Dismiss Notice
Join Physics Forums Today!
The friendliest, high quality science and math community on the planet! Everyone who loves science is here!

Net Force on a Spinning Ball Attached to a String Question

  1. Apr 7, 2012 #1
    Hi all,

    I have a conceptual question about the net force of a rotating or spinning ball attached to a string. If we have a situation such as a tether-ball game where the ball is being swung around a string at an angle to the vertical, is the net force the tension in the string, or the component of the tension that acts as the centripetal force? To me personally it seems that the net force should be the centripetal force as this is what is causing the balls acceleration, but then again the only force that can act on the ball (aside from gravity) is through the string.

    Any help in clearing this up is greatly appreciated, thanks in advance for any answers.
  2. jcsd
  3. Apr 7, 2012 #2


    User Avatar
    Science Advisor
    Homework Helper

    Welcome to PF!

    Hi D.Strauss! Welcome to PF! :smile:
    This is why I personally think that nobody should ever mention centripetal force … it's confusing. :redface:

    There is no separate centripetal force … there's only two forces: tension and gravity.​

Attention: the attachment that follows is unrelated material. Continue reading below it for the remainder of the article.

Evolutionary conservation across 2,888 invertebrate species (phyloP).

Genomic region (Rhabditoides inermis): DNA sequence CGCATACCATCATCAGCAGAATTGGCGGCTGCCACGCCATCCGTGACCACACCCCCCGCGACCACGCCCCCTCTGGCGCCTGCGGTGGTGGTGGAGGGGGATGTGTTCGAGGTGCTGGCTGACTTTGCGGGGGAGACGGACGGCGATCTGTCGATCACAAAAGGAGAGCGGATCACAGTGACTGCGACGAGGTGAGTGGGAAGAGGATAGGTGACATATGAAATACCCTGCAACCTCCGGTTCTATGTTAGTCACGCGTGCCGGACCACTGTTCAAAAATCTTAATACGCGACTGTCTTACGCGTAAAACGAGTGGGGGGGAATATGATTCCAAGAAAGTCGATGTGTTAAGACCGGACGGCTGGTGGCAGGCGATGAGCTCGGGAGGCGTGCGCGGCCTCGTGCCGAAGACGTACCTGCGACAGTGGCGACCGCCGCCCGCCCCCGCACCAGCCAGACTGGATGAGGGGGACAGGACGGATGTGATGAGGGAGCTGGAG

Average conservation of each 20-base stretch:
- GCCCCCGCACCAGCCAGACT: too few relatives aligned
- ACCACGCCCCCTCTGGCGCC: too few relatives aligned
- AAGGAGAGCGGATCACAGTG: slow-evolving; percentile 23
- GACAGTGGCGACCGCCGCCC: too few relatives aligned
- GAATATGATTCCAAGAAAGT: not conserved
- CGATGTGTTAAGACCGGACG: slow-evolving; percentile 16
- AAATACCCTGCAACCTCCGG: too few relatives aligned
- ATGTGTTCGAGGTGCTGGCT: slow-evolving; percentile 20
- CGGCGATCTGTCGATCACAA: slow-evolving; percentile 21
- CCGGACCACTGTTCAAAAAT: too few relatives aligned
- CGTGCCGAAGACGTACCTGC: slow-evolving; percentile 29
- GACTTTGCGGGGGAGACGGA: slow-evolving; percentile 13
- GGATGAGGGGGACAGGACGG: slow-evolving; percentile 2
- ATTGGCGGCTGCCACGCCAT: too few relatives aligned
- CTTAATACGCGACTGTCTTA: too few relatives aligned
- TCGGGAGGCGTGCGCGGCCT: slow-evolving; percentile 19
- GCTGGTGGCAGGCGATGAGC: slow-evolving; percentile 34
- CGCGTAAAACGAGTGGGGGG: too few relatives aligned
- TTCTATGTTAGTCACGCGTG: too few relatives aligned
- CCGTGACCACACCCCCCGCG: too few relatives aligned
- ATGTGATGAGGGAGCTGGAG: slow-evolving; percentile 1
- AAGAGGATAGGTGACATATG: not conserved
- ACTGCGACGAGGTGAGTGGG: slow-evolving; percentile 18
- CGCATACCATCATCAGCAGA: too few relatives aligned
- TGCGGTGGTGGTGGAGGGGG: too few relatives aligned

By definition, centripetal force must be towards the centre, and as you say, that's horizontal.

    The net force is the tension plus gravity, and in equilibrium (but not if the ball is rising or falling), that is horizontal.

    So in equilibrium, the net force is centripetal, and otherwise it isn't.​
  4. Apr 7, 2012 #3
    Thank you for the welcome and quick reply. :)

    I agree with your opinion on the topic, not only is it confusing, it's also pretty rare to find good explanations.
    Thank you for clearing this up though, like you said we can only take into account tension and gravity, so the net force must be the sum of the two, which in this case is the centripetal force, right?
    I think a lot of the confusion comes from the fact that the name centripetal force suggests a separate force which, as you said, it isn't.
  5. Apr 7, 2012 #4


    User Avatar
    Homework Helper

    Only if there is no vertical component of velocity (or acceleration). The ball would have to move in a circle of constant radius along a horizontal plane.
Share this great discussion with others via Reddit, Google+, Twitter, or Facebook